Stewards will open an inquiry into the controversial $75,000 Tasmania Cup final in Hobart on Saturday night that could see the result over-turned.
In shades of the 2004 Tasmanian Grand National Steeple case - which had a protest decision reversed three months after the race - harness stewards are now looking into whether the Tasmania Cup winner Bullys Delight should be disqualified.
They have the power to do so under AHRR 174 (1) but, as was the case with the Grand National Steeple decision, it would have no bearing on betting on the race.
Bullys Delight won the Tasmania Cup final by a clear margin but the drivers of the runner-up The Shallows and third-placed Lip Reader both lodged protests.
The grounds of the protests were -
THAT Bullys Delight shifted up the track in the home straight impeding their runners;
THAT winning driver Rhys Nicholson used his whip in a manner contrary to the rules;
THAT Nicholson was guilty of hocking (allowing his foot to contact the hind leg of his horse).
Although both protests were dismissed, Nicholson was suspended for two months and fined $4000.
The result of the race stood.
However, on Sunday, chief steward Steve Shinn sent a text to the participants involved.
It stated that stewards would be conducting an inquiry into the Tasmania Cup final, the purpose of which would be to give consideration to invoking AHRR 174(1) as the driver of Bullys Delight had been found guilty of a number of charges relating to his actions during the race.
It further stated that the connections of Bullys Delight would be given the opportunity to attend the inquiry and address the issues raised.
Shinn later explained the difference between Rule 66 that applied to the protest hearing and Rule 174 (1) that will apply to the inquiry.
"Rule 66 requires you to prove that a horse has received an unfair advantage," he said.
"Based on precedents from around the country, both in thoroughbred and harness racing, you cannot prove definitively that excessive whip use, or in this case, hocking, results in a horse improving its performance.
"There are cases where a horse actually goes slower if it is hit.
"Rule 174 (1) does not require you to prove that the horse has received an unfair advantage at all. It strictly relates to when a driver is found guilty of an offence and, if they are found guilty, the horse may be disqualified or placed in a lower position."
In other words, stewards have the power to disqualify or relegate Bullys Delight if they deem that to be the appropriate action.
Going back to the original protest decision, Shinn said the case was "not terribly difficult."
As whip use and hocking could not be considered grounds to alter the result, the protest decision came down to whether or not Bullys Delight shifting up the track had affected the placings.
In fact, it was clear it had not - there was no contact with any other runner and Bullys Delight was always at least 1-1/2 lengths clear of his rivals, as required.
So he remains the winner - for now anyway.
It was just a run-of-the-mill thoroughbred meeting at Elwick on Sunday - but leading trainer Scott Brunton and his partner Tegan Keys found plenty to get excited about.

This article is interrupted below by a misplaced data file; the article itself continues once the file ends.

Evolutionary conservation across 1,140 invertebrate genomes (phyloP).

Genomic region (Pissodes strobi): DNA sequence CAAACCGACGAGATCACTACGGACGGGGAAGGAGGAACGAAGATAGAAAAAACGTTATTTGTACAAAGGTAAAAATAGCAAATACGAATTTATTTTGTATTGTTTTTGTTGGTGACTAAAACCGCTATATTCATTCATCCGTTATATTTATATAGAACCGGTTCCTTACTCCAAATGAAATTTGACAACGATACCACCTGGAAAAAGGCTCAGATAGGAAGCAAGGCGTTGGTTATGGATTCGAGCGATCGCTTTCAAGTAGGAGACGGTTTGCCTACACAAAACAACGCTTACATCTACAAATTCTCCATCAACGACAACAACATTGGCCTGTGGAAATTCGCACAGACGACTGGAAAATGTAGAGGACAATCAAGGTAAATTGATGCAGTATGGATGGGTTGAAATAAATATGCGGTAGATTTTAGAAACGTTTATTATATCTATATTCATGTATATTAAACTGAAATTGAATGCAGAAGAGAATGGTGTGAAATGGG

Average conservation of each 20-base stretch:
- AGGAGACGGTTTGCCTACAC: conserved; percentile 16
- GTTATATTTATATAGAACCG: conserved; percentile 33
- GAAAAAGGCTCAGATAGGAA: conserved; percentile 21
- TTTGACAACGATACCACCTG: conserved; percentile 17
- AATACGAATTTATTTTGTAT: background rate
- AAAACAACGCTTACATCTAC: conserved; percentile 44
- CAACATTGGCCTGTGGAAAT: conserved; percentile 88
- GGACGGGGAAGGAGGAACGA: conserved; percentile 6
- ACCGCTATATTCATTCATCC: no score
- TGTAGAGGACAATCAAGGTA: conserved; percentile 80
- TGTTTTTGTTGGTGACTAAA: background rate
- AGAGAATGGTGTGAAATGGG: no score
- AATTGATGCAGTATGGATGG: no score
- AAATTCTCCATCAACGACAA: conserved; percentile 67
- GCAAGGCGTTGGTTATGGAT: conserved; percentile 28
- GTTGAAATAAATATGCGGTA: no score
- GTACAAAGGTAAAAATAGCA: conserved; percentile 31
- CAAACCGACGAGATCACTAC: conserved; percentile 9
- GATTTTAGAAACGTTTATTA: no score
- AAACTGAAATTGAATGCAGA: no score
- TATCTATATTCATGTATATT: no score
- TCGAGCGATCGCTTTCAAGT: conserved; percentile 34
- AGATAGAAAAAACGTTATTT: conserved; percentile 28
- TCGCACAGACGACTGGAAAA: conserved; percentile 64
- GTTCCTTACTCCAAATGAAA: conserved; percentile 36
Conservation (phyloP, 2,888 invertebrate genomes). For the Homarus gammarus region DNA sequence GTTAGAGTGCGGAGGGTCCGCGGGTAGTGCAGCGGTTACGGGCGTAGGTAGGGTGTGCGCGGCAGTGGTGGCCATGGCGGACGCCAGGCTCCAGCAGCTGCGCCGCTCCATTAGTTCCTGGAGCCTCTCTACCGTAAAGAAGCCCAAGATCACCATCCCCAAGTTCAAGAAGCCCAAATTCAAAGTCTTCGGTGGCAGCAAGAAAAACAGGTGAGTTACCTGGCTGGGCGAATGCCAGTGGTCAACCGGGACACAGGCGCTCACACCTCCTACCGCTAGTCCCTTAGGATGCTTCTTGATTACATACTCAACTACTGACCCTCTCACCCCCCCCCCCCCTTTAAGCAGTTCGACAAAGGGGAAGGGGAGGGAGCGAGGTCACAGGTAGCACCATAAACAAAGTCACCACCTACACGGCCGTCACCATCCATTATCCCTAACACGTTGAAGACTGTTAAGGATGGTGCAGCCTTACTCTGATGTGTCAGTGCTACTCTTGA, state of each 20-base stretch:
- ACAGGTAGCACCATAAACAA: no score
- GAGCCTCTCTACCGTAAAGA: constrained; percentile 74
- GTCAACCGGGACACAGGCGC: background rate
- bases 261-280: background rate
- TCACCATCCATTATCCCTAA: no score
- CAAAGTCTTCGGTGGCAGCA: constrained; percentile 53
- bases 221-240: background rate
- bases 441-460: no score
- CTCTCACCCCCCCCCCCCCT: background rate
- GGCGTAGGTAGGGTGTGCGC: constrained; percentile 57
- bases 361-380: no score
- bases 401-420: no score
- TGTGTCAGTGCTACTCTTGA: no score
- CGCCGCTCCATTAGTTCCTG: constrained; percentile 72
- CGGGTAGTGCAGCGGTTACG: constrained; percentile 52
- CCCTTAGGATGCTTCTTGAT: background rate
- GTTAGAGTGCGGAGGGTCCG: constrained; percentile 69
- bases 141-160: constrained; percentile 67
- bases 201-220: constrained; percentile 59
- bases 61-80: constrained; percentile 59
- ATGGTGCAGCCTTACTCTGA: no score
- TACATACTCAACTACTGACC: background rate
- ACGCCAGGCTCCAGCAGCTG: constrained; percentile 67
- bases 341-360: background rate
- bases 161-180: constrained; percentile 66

Their Seven Mile Beach operation won five of the seven races - Brunton scoring with Street Tough, Boris The Blade and Thunberg and Keys with Dunmining and Flourishing Future.
Street Tough's win in the Open Handicap was overdue as he had been costly to punters since his unlucky third behind Gee Gee Secondover and Mandela Effect in the Newmarket Handicap in November.
"It was well overdue and it was good to see him hit the line with a bit of zest again," Brunton said.
"He probably should have won the Newmarket and had no luck again on Launceston Cup day in the Royal Rambo so he was probably a pretty good thing on paper coming here today.
"But it was still good to see him get the job done."
Street Tough had been a beaten favourite at his three previous starts but that didn't stop punters backing up again.
He was $2.60 into $2.00 and shorter in places.
One of the two winners Brunton and Keys did not train was a former member of their stable.
Lucky Bucky was having his first start for Ken and Tanya Hanson when he fought on strongly to take out the Maiden Plate.
The four-year-old Wordsmith gelding began his career with John Luttrell and was only narrowly beaten in a Mowbray maiden in June last year.
After a spell, he resumed for Brunton at the start of this year but, after two runs when he showed speed before dropping out, he was on the move again.
Tanya Hanson said she had no real explanation for his improved effort on Sunday.
"I'd like to give you the magic potion but I really don't know," she said.
"He trialled really well over 700m at Longford on Tuesday and that's when we made the decision to run him.
"We thought 1100m might have suited him better than today's 1200m but he found plenty and it was a good, solid win."
The successful Adam Trinder/Wayne Roser combination picked up the other race, the Class 1 Handicap, with Black Magic Woman.
The three-year-old filly has now won two of her five starts and another of her runs was a second to the talented Sirene Stryker.
"She toughed it out really nicely after a good ride from Davy (Pires)," Roser said. Pires finished with a treble.
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